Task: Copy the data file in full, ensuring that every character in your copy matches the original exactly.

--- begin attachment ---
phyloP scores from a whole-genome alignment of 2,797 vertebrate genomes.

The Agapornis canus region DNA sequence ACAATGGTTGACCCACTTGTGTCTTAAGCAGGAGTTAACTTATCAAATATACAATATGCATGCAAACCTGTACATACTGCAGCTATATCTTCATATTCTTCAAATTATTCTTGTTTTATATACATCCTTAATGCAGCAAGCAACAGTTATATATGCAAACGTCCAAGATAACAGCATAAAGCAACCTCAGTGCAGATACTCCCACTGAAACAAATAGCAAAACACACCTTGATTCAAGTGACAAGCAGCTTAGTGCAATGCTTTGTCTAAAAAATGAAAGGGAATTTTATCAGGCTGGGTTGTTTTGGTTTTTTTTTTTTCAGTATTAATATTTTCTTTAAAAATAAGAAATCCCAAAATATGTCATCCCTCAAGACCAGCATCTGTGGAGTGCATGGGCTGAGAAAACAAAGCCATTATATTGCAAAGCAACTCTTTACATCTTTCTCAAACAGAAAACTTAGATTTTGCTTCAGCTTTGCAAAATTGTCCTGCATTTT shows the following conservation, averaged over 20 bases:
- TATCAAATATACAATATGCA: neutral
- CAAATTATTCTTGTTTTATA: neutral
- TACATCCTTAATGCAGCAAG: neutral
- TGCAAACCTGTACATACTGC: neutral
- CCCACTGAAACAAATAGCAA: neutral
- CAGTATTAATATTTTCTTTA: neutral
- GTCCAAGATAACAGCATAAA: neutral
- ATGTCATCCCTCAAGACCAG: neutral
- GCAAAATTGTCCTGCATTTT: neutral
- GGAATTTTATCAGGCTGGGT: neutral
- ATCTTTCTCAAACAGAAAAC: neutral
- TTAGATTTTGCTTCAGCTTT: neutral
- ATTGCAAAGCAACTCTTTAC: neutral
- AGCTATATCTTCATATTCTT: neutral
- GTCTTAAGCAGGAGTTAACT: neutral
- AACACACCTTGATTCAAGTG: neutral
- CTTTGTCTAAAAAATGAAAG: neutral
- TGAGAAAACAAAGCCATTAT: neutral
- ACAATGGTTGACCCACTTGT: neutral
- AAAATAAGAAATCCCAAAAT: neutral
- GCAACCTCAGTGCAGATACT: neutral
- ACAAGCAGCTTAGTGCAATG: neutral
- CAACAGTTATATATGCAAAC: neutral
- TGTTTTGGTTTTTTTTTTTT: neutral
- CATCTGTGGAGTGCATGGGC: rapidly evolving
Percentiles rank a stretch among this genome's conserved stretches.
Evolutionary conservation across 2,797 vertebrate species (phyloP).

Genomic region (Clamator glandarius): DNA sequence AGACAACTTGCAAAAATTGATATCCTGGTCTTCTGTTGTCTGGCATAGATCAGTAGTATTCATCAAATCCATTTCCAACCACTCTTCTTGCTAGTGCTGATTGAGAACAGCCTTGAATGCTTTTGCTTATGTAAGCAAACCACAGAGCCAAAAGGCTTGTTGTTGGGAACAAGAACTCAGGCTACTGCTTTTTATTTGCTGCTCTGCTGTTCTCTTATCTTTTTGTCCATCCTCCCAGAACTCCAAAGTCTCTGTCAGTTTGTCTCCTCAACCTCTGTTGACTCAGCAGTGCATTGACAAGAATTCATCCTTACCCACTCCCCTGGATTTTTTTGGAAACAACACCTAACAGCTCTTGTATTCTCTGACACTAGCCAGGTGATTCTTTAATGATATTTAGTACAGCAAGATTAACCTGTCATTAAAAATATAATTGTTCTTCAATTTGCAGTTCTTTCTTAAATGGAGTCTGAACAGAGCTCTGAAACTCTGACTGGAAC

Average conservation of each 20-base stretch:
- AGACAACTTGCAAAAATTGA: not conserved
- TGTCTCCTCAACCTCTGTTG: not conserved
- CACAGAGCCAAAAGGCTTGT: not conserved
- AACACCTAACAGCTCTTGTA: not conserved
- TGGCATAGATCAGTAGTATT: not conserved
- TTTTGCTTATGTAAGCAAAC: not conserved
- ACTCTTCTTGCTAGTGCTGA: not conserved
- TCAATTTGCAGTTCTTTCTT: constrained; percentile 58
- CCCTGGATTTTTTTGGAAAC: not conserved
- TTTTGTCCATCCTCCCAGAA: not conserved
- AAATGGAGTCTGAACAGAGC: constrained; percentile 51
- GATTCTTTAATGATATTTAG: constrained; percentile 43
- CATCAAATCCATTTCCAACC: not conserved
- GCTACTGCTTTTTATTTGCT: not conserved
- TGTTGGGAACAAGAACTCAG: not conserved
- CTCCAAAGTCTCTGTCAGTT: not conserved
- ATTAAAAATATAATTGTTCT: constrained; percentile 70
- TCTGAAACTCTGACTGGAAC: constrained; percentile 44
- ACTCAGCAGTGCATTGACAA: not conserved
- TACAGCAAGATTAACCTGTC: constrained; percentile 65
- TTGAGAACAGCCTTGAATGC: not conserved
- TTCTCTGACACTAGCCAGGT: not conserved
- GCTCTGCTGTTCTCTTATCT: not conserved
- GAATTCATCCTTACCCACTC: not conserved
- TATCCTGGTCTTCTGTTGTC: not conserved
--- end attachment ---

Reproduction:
phyloP scores from a whole-genome alignment of 2,797 vertebrate genomes.

The Agapornis canus region DNA sequence ACAATGGTTGACCCACTTGTGTCTTAAGCAGGAGTTAACTTATCAAATATACAATATGCATGCAAACCTGTACATACTGCAGCTATATCTTCATATTCTTCAAATTATTCTTGTTTTATATACATCCTTAATGCAGCAAGCAACAGTTATATATGCAAACGTCCAAGATAACAGCATAAAGCAACCTCAGTGCAGATACTCCCACTGAAACAAATAGCAAAACACACCTTGATTCAAGTGACAAGCAGCTTAGTGCAATGCTTTGTCTAAAAAATGAAAGGGAATTTTATCAGGCTGGGTTGTTTTGGTTTTTTTTTTTTCAGTATTAATATTTTCTTTAAAAATAAGAAATCCCAAAATATGTCATCCCTCAAGACCAGCATCTGTGGAGTGCATGGGCTGAGAAAACAAAGCCATTATATTGCAAAGCAACTCTTTACATCTTTCTCAAACAGAAAACTTAGATTTTGCTTCAGCTTTGCAAAATTGTCCTGCATTTT shows the following conservation, averaged over 20 bases:
- TATCAAATATACAATATGCA: neutral
- CAAATTATTCTTGTTTTATA: neutral
- TACATCCTTAATGCAGCAAG: neutral
- TGCAAACCTGTACATACTGC: neutral
- CCCACTGAAACAAATAGCAA: neutral
- CAGTATTAATATTTTCTTTA: neutral
- GTCCAAGATAACAGCATAAA: neutral
- ATGTCATCCCTCAAGACCAG: neutral
- GCAAAATTGTCCTGCATTTT: neutral
- GGAATTTTATCAGGCTGGGT: neutral
- ATCTTTCTCAAACAGAAAAC: neutral
- TTAGATTTTGCTTCAGCTTT: neutral
- ATTGCAAAGCAACTCTTTAC: neutral
- AGCTATATCTTCATATTCTT: neutral
- GTCTTAAGCAGGAGTTAACT: neutral
- AACACACCTTGATTCAAGTG: neutral
- CTTTGTCTAAAAAATGAAAG: neutral
- TGAGAAAACAAAGCCATTAT: neutral
- ACAATGGTTGACCCACTTGT: neutral
- AAAATAAGAAATCCCAAAAT: neutral
- GCAACCTCAGTGCAGATACT: neutral
- ACAAGCAGCTTAGTGCAATG: neutral
- CAACAGTTATATATGCAAAC: neutral
- TGTTTTGGTTTTTTTTTTTT: neutral
- CATCTGTGGAGTGCATGGGC: rapidly evolving
Percentiles rank a stretch among this genome's conserved stretches.
Evolutionary conservation across 2,797 vertebrate species (phyloP).

Genomic region (Clamator glandarius): DNA sequence AGACAACTTGCAAAAATTGATATCCTGGTCTTCTGTTGTCTGGCATAGATCAGTAGTATTCATCAAATCCATTTCCAACCACTCTTCTTGCTAGTGCTGATTGAGAACAGCCTTGAATGCTTTTGCTTATGTAAGCAAACCACAGAGCCAAAAGGCTTGTTGTTGGGAACAAGAACTCAGGCTACTGCTTTTTATTTGCTGCTCTGCTGTTCTCTTATCTTTTTGTCCATCCTCCCAGAACTCCAAAGTCTCTGTCAGTTTGTCTCCTCAACCTCTGTTGACTCAGCAGTGCATTGACAAGAATTCATCCTTACCCACTCCCCTGGATTTTTTTGGAAACAACACCTAACAGCTCTTGTATTCTCTGACACTAGCCAGGTGATTCTTTAATGATATTTAGTACAGCAAGATTAACCTGTCATTAAAAATATAATTGTTCTTCAATTTGCAGTTCTTTCTTAAATGGAGTCTGAACAGAGCTCTGAAACTCTGACTGGAAC

Average conservation of each 20-base stretch:
- AGACAACTTGCAAAAATTGA: not conserved
- TGTCTCCTCAACCTCTGTTG: not conserved
- CACAGAGCCAAAAGGCTTGT: not conserved
- AACACCTAACAGCTCTTGTA: not conserved
- TGGCATAGATCAGTAGTATT: not conserved
- TTTTGCTTATGTAAGCAAAC: not conserved
- ACTCTTCTTGCTAGTGCTGA: not conserved
- TCAATTTGCAGTTCTTTCTT: constrained; percentile 58
- CCCTGGATTTTTTTGGAAAC: not conserved
- TTTTGTCCATCCTCCCAGAA: not conserved
- AAATGGAGTCTGAACAGAGC: constrained; percentile 51
- GATTCTTTAATGATATTTAG: constrained; percentile 43
- CATCAAATCCATTTCCAACC: not conserved
- GCTACTGCTTTTTATTTGCT: not conserved
- TGTTGGGAACAAGAACTCAG: not conserved
- CTCCAAAGTCTCTGTCAGTT: not conserved
- ATTAAAAATATAATTGTTCT: constrained; percentile 70
- TCTGAAACTCTGACTGGAAC: constrained; percentile 44
- ACTCAGCAGTGCATTGACAA: not conserved
- TACAGCAAGATTAACCTGTC: constrained; percentile 65
- TTGAGAACAGCCTTGAATGC: not conserved
- TTCTCTGACACTAGCCAGGT: not conserved
- GCTCTGCTGTTCTCTTATCT: not conserved
- GAATTCATCCTTACCCACTC: not conserved
- TATCCTGGTCTTCTGTTGTC: not conserved